To state a cause of action in strict liability in tort, a plaintiff must plead and prove three elements: (1) the injury resulted from a condition of the product; (2) the condition was an unreasonably dangerous one; and (3) the condition existed at the time the product left the manufacturer's control. (Mason v. Caterpillar Tractor Co. (1985), 139 Ill. App. 3d 511, 517, 487 N.E.2d 1043.) A product is unreasonably dangerous when it fails to perform in the manner reasonably to be expected in light of its nature and intended function. (Dunham v. Vaughan & Bushnell Manufacturing Co. (1969), 42 Ill. 2d 339, 342, 247 N.E.2d 401; Walker v. Maxwell City, Inc. (1983), 117 Ill. App. 3d 571, 575, 459 N.E.2d 917.) The fact that an injury has occurred in and of itself is insufficient to prove the existence of a product defect. (Taylor v. Gerry's Ridgewood, Inc. (1986), 141 Ill. App. 3d 780, 784.) The plaintiff must show that the injuries derive from a distinct defect in the product which subjects those exposed to the product to an unreasonable risk of harm. (Hunt v. Blasius (1978), 74 Ill. 2d 203, 211, 384 N.E.2d 368.) When the part in question is integrated into another product, the manufacturer of a component part may be liable where the assembler made no substantial change in the component part and the injury is directly attributable to a defect in that part. Suvada v. White Motor Co. (1965), 32 Ill. 2d 612, 623, 210 N.E.2d 182; Thomas v. Kaiser Agricultural Chemicals (1980), 81 Ill. 2d 206, 216, 407 N.E.2d 32.
For a plaintiff to prevail under a theory of design negligence, he must show that the quality of a particular product is insufficient and that the duty of care on the part of the manufacturer required it to design something safer for the user. (Flaugher v. Sears, Roebuck & Co. (1978), 61 Ill. App. 3d 671, 675, 378 N.E.2d 337.) Under both theories of liability, the plaintiff has the burden of proving the existence of a defective condition in the product at the time it left the manufacturer's control. Willeford v. Mayrath Co. (1972), 7 Ill. App. 3d 357, 361.
In the present case, it is important to note that the plaintiff does not contend that the refrigeration unit malfunctioned in any way. Rather, he contends that because it was foreseeable that the unit may be used to cool a trailer hauling ice cream, the availability of safety devices which may have decreased the formation of ice within the trailer created a question of fact as to whether the unit was unreasonably dangerous. Specifically, plaintiff contends that either curtains on the doors of the trailer or a door switch which would automatically shut the refrigeration unit off when the doors were opened should have been installed.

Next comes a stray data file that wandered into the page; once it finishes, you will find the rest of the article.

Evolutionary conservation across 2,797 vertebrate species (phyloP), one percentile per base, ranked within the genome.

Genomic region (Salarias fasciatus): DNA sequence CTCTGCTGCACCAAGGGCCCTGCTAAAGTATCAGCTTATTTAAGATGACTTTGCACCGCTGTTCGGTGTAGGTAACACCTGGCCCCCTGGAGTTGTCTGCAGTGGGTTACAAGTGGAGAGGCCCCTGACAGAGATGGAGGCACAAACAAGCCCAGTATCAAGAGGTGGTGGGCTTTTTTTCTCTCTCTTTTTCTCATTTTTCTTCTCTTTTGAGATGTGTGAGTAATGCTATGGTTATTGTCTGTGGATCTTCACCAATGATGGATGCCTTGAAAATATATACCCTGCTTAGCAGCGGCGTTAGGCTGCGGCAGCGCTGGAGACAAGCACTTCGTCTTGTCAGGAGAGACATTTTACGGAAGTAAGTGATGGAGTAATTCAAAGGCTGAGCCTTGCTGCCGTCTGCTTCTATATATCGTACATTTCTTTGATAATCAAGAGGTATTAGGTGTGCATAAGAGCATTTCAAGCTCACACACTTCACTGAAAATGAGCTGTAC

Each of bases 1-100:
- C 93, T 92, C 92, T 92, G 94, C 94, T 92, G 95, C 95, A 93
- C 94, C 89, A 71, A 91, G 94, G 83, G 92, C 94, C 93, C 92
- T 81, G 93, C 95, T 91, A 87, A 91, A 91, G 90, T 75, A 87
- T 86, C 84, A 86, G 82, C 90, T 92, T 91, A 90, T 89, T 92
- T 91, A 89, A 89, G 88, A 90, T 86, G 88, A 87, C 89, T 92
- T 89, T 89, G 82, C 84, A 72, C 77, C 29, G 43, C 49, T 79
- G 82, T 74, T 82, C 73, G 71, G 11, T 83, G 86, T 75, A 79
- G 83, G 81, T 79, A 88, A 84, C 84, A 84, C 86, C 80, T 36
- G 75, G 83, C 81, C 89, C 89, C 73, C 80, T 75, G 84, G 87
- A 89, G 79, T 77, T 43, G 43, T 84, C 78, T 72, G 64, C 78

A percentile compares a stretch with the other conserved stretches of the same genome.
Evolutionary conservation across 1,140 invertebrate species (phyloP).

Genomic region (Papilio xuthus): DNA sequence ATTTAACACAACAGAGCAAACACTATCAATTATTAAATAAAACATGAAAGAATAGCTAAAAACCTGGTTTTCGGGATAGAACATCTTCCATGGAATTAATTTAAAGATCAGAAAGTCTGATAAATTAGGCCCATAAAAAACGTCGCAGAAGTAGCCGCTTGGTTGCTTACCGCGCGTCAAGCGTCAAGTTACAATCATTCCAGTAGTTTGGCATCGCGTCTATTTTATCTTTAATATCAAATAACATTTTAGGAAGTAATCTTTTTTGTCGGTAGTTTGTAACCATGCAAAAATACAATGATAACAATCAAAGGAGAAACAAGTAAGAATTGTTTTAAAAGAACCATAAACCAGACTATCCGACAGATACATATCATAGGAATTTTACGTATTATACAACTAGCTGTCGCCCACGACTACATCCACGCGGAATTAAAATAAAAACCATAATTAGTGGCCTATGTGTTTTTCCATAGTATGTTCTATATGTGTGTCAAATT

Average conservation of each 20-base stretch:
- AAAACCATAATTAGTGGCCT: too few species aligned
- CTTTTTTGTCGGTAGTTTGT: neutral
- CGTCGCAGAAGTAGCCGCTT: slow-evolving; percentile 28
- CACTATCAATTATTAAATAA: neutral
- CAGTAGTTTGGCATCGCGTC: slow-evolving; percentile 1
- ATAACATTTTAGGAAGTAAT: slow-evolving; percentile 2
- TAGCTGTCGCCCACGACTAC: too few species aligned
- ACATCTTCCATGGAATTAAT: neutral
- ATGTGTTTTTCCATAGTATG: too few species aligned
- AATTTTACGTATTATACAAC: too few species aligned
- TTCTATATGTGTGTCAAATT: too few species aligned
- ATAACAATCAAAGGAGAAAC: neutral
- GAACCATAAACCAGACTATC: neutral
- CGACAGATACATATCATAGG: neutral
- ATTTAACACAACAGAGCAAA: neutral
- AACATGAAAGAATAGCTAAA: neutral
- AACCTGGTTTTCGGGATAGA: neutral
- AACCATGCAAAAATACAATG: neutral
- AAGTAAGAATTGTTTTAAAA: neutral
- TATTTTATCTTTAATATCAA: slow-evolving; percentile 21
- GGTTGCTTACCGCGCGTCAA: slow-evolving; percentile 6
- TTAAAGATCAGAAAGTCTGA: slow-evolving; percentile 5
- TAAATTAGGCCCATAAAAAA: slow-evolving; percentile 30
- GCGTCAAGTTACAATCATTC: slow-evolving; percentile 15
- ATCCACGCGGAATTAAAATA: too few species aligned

In determining whether a product is unreasonably dangerous, the crucial question is whether the product in its present state is dangerous because it failed to perform in the manner reasonably to be expected in light of its nature and intended function, not whether the product could have been made safer. (Fuller v. Fend-All Co. (1979), 70 Ill. App. 3d 634, 638, 388 N.E.2d 964.) Products liability does not make the manufacturer an insurer of all foreseeable accidents which involve its product and the availability of an alternative design does not translate into a legal duty in products liability. (Hunt v. Blasius (1978), 74 Ill. 2d 203, 210, 384 N.E.2d 368.) A manufacturer is not under a duty in strict liability to design a product which is totally incapable of injuring those who foreseeably come into contact with the product. Taylor v. Gerry's Ridgewood Inc. (1986), 141 Ill. App. 3d 780, 784, 490 N.E.2d 987.
There is nothing in the record to indicate, nor is it contended by the plaintiff, that the refrigeration unit in question was not operating properly at the time of the accident. The safety devices referred to by the plaintiff (i.e., curtains or an automatic shutoff switch) are not part of the refrigeration unit itself, but must be installed in the trailer. At the time the trailer was being assembled, it was no longer within the control of the defendant, and there is nothing in the record to indicate that Thermo King had authority to instruct the manufacturer of the trailer as to its assembly. Furthermore, there is no evidence to indicate that had these devices been installed, they would have prevented the plaintiff's injuries. On the contrary, Louis Hine, a mechanical engineer employed by Thermo King, testified that any time the air outside the trailer was warmer than the air inside the trailer, when the doors were opened the heavy cold air inside the trailer would leave as warm air tried to replace it in a gravity effect. Thus, the warm outside air would be drawn inside the trailer and ice would form whether the unit was turned on or off. It is well settled that injures are not compensable if they are caused by inherent properties of a product which are obvious to all who come in contact with the product. (Miller v. Dvornik (1986), 149 Ill. App. 3d 883, 888, 501 N.E.2d 160.) Since it is an inherent property of a refrigerator to draw in warmer air, we conclude that the trial court properly determined that the unit was not unreasonably dangerous as a matter of law.
Plaintiff's final contention concerns the defendant's duty to warn. Generally, a duty to warn exists when there is unequal knowledge and the defendant, possessed of such knowledge, knows or should know that harm might occur if no warning is given. (Miller v. Dvornik (1986), 149 Ill. App. 3d 883, 889, 501 N.E.2d 160.) The purpose of a warning is to apprise the party of a danger of which he has no knowledge and thereby enable him to take appropriate measures to protect himself. (Mazikoske v. Firestone Tire & Rubber Co. (1986), 149 Ill. App. 3d 166, 174, 50 N.E.2d 622.) Where the danger is obvious and generally appreciated, nothing is gained by a warning and none is required. (Mason v. Caterpillar Tractor Co. (1985), 139 Ill. App. 3d 511, 518, 487 N.E.2d 1043.) The determination of whether a duty to warn exists is normally a question of law; however, when the record is in dispute, it becomes a question of fact. Fuller v. Fend-All Co. (1979), 70 Ill. App. 3d 634, 638, 388 N.E.2d 964.
Here, the record is not in dispute. At his deposition the plaintiff testified that he was aware that when the doors of the trailer were opened air would come into the trailer and that there would be condensation, ice and snow on the floor. He indicated that he knew that the floor was slippery and that he had to walk carefully. From these statements it is apparent that the plaintiff was familiar with the allegedly dangerous propensity of the trailer and that he appreciated the obvious danger of walking on ice. As it would have been futile to warn the plaintiff of a condition of which he was aware, no warning was required. Since no issue of material fact exists, summary judgment was proper.